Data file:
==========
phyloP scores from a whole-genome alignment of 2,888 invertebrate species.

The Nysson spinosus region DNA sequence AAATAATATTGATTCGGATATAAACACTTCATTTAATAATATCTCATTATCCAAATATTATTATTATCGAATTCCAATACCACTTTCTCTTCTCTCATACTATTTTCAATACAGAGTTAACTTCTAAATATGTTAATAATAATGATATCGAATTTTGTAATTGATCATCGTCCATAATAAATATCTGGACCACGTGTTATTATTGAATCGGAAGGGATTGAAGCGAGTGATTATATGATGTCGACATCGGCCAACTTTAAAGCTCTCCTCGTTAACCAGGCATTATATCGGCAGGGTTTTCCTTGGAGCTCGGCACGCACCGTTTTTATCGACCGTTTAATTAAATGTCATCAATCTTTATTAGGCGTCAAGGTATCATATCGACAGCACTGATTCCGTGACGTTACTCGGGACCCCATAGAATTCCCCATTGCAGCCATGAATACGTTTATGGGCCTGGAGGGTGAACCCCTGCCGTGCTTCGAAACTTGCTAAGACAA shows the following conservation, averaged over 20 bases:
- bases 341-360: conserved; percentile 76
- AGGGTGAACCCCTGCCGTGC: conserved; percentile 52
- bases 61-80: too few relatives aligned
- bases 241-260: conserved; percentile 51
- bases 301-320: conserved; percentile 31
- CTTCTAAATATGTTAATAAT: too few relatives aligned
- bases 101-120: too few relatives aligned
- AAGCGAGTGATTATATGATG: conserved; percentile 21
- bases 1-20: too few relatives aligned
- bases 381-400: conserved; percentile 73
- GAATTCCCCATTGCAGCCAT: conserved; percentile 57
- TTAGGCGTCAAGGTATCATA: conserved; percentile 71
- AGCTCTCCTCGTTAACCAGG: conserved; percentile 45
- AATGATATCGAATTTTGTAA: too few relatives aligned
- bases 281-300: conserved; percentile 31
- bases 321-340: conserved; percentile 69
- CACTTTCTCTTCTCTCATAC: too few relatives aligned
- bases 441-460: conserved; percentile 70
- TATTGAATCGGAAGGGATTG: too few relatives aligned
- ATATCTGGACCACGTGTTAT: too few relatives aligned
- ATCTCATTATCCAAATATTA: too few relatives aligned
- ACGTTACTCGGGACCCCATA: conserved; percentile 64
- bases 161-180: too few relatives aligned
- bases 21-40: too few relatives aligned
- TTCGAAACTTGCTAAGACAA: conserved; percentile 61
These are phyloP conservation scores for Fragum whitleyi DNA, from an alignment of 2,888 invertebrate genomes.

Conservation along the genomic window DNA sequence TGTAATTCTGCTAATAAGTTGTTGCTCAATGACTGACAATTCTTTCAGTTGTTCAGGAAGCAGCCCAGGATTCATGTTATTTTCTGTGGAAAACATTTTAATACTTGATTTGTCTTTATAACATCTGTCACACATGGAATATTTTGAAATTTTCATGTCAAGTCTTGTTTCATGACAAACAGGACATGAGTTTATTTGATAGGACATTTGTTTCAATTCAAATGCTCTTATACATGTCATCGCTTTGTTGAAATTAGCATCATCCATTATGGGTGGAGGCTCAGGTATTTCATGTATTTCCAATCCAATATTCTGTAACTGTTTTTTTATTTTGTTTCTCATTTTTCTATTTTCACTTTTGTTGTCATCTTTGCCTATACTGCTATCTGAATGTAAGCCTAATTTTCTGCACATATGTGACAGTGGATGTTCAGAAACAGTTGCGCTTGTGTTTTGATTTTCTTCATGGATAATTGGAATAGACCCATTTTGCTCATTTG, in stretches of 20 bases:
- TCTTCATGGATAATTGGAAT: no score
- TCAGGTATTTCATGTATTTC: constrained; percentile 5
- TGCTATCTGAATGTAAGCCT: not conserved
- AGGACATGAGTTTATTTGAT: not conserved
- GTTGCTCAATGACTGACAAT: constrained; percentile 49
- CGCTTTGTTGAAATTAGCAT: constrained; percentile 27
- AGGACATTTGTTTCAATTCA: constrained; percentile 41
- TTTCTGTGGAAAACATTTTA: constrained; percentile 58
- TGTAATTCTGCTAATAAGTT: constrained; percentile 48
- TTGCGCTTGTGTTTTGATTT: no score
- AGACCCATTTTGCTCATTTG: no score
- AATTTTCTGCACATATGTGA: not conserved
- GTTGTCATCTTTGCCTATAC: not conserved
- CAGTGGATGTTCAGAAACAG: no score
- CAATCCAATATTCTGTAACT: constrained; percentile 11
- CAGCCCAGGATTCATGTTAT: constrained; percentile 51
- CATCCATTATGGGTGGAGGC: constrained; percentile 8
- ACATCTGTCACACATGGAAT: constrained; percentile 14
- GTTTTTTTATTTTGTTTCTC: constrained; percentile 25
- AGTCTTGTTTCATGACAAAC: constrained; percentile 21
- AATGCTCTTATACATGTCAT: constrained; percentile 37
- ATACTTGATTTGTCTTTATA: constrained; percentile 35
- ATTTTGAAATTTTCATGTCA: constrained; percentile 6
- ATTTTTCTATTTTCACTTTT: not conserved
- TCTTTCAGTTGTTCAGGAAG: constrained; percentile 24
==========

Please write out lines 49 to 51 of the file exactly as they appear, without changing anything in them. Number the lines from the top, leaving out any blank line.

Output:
- AGTCTTGTTTCATGACAAAC: constrained; percentile 21
- AATGCTCTTATACATGTCAT: constrained; percentile 37
- ATACTTGATTTGTCTTTATA: constrained; percentile 35